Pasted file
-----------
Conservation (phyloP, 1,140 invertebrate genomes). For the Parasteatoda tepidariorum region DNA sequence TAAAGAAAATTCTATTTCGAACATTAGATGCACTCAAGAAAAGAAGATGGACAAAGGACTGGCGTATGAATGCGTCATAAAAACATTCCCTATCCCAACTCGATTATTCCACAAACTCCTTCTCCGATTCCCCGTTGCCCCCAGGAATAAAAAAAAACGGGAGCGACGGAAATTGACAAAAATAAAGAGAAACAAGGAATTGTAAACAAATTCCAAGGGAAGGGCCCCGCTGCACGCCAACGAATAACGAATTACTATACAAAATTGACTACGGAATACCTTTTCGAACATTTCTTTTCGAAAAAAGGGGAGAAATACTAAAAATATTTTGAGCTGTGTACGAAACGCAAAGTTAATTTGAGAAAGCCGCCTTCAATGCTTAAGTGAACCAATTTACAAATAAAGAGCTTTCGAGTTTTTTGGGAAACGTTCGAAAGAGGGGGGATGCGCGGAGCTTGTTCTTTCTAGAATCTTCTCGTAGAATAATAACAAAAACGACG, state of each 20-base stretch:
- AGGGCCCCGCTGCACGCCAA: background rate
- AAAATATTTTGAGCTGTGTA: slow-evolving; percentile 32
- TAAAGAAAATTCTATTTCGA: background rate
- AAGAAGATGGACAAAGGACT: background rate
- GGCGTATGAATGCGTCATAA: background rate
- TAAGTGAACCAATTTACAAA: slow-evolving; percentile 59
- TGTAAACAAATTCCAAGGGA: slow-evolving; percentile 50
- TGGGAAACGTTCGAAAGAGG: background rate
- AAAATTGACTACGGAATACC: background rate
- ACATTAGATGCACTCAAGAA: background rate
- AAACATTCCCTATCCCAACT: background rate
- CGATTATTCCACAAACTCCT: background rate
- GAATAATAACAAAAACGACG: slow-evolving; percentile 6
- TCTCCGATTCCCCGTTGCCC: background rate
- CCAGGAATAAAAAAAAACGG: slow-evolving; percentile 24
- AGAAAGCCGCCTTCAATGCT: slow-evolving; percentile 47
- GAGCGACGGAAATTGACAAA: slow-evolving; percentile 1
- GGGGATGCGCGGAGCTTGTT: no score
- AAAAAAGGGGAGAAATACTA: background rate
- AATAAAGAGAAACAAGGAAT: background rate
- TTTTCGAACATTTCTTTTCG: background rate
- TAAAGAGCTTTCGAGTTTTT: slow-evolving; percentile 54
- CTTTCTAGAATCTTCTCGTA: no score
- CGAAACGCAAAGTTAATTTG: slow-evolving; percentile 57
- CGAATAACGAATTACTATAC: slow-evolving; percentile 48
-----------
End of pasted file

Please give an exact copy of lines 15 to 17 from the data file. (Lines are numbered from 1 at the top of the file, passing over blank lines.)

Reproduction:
- TCTCCGATTCCCCGTTGCCC: background rate
- CCAGGAATAAAAAAAAACGG: slow-evolving; percentile 24
- AGAAAGCCGCCTTCAATGCT: slow-evolving; percentile 47